The supporters of Seretse Khama began to organize political movements from 1952, and there was a nationalist spirit even among older “tribal” leaders. Ngwato “tribal” negotiations for the start of copper mining led to an agreement in 1959. A legislative council was eventually set up in 1961 after limited national elections. The Bechuanaland People’s Party was founded in 1960, and the Bechuanaland Democratic Party was founded in 1962.
After long resistance to constitutional advance before economic development could pay for it, the British began to push political change in 1964. A new administrative capital was rapidly built at Gaborone. Bechuanaland became self-governing in 1965, under an elected BDP government with Seretse Khama as prime minister. In 1966 the country became the Republic of Botswana, with Seretse Khama as its first president.
For its first five years of political independence, Botswana remained financially dependent on Britain to cover the full cost of administration and development. The planning and execution of economic development took off in 1967–71 after the discovery of diamonds at Orapa. From 1969, Botswana began to play a more significant role in international politics. In 1974, Botswana was one of the “Frontline States” seeking to bring majority rule to Zimbabwe, Namibia, and South Africa. The organization of the Frontline States led to the formation of the Southern African Development Coordination Conference in 1980.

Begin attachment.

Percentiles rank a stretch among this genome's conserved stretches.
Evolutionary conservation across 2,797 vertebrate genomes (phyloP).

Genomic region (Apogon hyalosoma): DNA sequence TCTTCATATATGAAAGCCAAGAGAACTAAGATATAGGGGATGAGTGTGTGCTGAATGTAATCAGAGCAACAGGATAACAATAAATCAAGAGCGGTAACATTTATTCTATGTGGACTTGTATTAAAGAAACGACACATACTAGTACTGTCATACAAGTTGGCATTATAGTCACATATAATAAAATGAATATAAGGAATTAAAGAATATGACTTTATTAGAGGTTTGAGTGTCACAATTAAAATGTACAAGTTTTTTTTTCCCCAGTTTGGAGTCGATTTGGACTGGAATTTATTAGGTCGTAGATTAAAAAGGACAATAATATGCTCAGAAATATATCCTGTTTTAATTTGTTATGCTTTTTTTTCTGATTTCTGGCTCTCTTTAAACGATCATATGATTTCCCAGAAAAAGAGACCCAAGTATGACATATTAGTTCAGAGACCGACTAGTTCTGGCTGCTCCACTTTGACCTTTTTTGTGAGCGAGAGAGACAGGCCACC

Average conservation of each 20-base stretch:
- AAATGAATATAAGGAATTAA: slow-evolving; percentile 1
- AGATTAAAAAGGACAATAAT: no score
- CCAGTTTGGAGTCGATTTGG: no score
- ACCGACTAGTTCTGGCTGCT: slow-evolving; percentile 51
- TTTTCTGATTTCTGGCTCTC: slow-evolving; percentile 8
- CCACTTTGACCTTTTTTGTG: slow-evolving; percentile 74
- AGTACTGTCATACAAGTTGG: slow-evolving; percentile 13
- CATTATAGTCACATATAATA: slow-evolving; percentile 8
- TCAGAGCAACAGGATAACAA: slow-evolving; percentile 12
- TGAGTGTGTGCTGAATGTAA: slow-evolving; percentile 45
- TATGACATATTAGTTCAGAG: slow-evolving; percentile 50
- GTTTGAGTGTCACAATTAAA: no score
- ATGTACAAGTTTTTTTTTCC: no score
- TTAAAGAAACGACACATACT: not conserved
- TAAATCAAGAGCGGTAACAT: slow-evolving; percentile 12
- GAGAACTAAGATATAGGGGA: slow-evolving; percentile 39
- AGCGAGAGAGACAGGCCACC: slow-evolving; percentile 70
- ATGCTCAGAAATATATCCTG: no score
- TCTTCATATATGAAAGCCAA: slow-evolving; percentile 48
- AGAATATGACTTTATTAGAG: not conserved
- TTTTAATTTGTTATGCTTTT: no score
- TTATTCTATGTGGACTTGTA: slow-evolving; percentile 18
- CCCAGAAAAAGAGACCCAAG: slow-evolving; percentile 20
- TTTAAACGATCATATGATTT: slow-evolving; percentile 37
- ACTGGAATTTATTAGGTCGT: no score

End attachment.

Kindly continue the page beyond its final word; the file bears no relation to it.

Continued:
Key dates in Botswana’s history:
1867 European gold prospectors arrive, mining begins. In 1885, British proclaim a protectorate called Bechuanaland.
1960 – Britain approves new constitution for Bechuanaland. Executive Council, Legislative Council and African Council are established. The following year, Seretse Khama is appointed to Executive Council and later founds the Bechuanaland Democratic Party (BDP), which is eventually renamed the Botswana Democratic Party. He becomes prime minister in 1965.
1966 – Bechuanaland is granted independence and becomes Republic of Botswana with Seretse Khama as president.
1967– Diamonds discovered at Orapa.
1999-2008 – Presidency of Festus Mogae – praised for diversifying Botswana’s economy to reduce its dependence on diamonds.
2008 – Seretse Khama Ian Khama takes over as president.